Two female business owners reviewing their cash flow.
Small Business Data

Women’s History Month survey: Cash flow challenges hitting women-owned businesses harder

Women’s History Month draws nationwide attention to reflect on the numerous and notable contributions of women in our society. With women-owned businesses now accounting for approximately 40% of US businesses, this moment offers an opportunity to celebrate how women contribute to our nation’s economy as entrepreneurs and highlight their struggles, often against inequities, in business ownership. 

In a new survey commissioned by Intuit QuickBooks, insights show that women-owned businesses are more likely to experience cash flow and funding challenges despite effective management and high growth aspirations. This may explain why more women are forced to use their own money to fund their businesses.

An equal appetite for growth

Women business owners are chasing entrepreneurial success and expansion at the same rate as their male counterparts. More than three in five women and men (62%) indicate steady or fast growth is a primary goal for their businesses. Despite an equal appetite for growth, financial inequities pose a challenge in attaining the success women owners envision for their businesses.

Financial disparities persist

As survey results show, women are more likely to dip into personal funds to cover business expenses, highlighting a significant pain point in their experience with business ownership. More than three in five (62%) women have had to use their own money to fund part of their business since startup—among men, this number drops to 56%.

While a higher percentage of women are tapping into personal funds for their businesses, a significantly smaller number are using private business loans from commercial lenders as part of their financing. Only 16% of women have used a bank loan since startup—compared to 25% of men. Data shows that women-owned businesses are approved for the full amount sought with bank loans at a lower rate than men, a disparity that could partially explain why women are less likely to pursue this funding option.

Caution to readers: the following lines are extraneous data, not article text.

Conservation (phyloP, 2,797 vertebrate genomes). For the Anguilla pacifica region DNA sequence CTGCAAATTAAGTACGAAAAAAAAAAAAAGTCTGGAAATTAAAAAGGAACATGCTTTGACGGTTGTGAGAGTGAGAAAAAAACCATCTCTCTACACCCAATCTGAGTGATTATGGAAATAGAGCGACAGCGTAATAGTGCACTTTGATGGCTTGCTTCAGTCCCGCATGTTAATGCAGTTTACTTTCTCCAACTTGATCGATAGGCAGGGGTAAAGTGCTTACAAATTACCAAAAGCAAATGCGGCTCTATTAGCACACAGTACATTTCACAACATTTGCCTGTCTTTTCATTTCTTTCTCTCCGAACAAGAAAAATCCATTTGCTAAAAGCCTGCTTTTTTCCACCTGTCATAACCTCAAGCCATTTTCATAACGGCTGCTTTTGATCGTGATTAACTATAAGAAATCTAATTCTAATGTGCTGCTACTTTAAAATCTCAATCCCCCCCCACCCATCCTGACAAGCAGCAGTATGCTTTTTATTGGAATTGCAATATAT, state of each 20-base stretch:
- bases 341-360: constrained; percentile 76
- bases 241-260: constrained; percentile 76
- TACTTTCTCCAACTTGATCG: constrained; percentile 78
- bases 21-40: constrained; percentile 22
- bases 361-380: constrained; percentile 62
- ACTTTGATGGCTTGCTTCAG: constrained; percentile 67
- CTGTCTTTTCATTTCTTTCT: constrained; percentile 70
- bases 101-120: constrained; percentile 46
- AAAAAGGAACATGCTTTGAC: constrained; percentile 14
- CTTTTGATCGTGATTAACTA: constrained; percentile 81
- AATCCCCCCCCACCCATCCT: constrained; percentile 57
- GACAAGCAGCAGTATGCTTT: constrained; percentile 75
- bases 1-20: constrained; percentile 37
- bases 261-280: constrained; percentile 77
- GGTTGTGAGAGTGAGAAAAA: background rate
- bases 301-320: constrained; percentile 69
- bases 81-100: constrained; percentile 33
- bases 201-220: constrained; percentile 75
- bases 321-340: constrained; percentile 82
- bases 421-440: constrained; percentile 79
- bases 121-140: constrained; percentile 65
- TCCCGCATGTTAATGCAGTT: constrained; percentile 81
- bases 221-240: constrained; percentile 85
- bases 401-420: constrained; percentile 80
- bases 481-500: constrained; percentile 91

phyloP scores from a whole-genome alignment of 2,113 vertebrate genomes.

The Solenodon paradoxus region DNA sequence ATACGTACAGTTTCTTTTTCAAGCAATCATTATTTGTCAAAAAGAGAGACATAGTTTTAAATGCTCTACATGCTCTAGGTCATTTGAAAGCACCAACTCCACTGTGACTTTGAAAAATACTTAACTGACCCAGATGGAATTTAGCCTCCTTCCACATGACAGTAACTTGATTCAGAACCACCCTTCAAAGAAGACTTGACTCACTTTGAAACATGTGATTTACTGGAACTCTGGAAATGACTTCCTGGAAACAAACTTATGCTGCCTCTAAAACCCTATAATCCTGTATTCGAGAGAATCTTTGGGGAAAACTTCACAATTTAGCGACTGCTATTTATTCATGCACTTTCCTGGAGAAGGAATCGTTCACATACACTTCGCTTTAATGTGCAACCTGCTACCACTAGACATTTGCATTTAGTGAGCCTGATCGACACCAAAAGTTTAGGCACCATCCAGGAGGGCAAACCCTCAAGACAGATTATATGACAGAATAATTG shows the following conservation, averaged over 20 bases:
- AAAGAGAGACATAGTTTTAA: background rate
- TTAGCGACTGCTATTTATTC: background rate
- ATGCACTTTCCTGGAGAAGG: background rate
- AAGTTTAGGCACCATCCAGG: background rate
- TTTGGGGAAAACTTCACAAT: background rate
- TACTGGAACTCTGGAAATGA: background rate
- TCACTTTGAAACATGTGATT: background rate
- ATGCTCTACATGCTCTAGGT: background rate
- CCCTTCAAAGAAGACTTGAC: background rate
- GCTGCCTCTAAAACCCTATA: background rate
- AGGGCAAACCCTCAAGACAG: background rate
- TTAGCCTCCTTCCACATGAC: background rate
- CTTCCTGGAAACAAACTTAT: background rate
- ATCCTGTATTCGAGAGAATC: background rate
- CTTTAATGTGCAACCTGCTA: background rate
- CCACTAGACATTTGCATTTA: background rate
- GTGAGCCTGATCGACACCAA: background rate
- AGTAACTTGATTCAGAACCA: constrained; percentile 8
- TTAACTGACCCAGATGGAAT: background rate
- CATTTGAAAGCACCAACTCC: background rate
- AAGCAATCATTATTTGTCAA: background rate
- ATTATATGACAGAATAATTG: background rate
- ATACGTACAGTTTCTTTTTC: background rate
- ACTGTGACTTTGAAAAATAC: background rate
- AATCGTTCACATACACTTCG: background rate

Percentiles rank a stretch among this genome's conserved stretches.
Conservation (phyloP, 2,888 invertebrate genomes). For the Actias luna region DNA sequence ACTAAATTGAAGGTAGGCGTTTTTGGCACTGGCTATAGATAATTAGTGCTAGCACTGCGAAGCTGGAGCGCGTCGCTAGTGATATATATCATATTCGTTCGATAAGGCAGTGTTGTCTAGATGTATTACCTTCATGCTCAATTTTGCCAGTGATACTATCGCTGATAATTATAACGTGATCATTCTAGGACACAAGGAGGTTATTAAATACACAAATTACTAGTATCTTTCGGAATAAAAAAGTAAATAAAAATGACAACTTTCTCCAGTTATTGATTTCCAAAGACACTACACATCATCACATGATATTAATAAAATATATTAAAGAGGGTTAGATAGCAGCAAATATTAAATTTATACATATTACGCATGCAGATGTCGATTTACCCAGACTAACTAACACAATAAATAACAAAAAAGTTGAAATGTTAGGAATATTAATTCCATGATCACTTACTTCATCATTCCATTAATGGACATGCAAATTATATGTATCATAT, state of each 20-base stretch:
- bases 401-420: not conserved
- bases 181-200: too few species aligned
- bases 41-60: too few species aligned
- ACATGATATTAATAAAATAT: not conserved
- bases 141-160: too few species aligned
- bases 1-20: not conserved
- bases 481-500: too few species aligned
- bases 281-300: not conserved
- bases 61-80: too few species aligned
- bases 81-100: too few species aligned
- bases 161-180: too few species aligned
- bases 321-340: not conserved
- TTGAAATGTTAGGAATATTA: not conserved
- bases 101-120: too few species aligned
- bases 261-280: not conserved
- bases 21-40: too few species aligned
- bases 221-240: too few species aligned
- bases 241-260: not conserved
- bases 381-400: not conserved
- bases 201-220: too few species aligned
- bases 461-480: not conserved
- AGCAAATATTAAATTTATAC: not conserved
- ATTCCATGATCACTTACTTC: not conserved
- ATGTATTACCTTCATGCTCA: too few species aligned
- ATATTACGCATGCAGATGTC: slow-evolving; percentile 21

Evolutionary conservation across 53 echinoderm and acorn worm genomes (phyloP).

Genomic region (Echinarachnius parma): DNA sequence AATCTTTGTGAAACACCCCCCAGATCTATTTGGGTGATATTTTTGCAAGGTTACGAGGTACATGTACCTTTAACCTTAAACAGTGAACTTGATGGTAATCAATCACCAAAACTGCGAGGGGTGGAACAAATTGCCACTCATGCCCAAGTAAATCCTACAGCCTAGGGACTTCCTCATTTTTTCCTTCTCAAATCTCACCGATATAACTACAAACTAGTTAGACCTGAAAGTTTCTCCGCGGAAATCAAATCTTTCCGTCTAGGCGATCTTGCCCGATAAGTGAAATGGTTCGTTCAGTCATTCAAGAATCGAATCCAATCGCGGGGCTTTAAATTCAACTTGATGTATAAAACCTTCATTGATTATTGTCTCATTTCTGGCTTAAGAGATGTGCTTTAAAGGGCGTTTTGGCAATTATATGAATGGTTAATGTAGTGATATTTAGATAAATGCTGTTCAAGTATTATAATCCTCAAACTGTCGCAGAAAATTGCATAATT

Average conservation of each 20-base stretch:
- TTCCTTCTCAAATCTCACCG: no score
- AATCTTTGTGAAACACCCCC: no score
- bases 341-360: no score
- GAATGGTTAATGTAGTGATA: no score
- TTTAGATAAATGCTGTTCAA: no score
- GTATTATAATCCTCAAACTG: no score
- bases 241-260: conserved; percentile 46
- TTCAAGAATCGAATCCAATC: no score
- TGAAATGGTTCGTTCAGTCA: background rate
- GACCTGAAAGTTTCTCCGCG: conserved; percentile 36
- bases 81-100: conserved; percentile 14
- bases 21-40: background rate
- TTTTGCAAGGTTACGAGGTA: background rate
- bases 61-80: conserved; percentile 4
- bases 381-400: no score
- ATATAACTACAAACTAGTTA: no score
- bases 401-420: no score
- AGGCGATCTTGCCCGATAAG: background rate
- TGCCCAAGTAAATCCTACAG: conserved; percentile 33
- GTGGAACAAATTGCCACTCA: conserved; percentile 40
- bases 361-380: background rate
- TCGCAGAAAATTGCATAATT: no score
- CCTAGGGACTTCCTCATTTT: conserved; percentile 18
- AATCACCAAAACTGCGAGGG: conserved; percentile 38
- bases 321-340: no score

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Only 16% of women have used a bank loan since startup—compared to 25% of men.

Of those who used their own money as business funds, only 21% of women pulled this money from an investment portfolio—well below the 38% of men who did the same. With funding being a key hurdle for women-owned businesses, equity in access to all means of financing and resources, including investments, is a prime opportunity to level the playing field in entrepreneurship. 

Financial health lagging behind non women-owned businesses 

As survey results show above, women are equally hungry for success in business. Yet women-owned businesses are struggling with profitability and financial health—the biggest survival-critical aspects of business. One in two (52%) women report that their businesses are in bad financial health. For men, this drops to 46%. Similarly, only 35% of women expect an increase in revenue over the next three months while 48% of men expect the same.

Cash flow conundrum 

Poorer financial health among women-owned businesses could be attributed to a number of reasons. One potential culprit is strained cash flow. Women (54%) are more likely than men (46%) to indicate cash flow as a problem in their businesses. And while a majority of women-owned businesses (87%) know how to measure cash flow, they still trail behind their male-owned counterparts (92%).

What business challenges are women facing?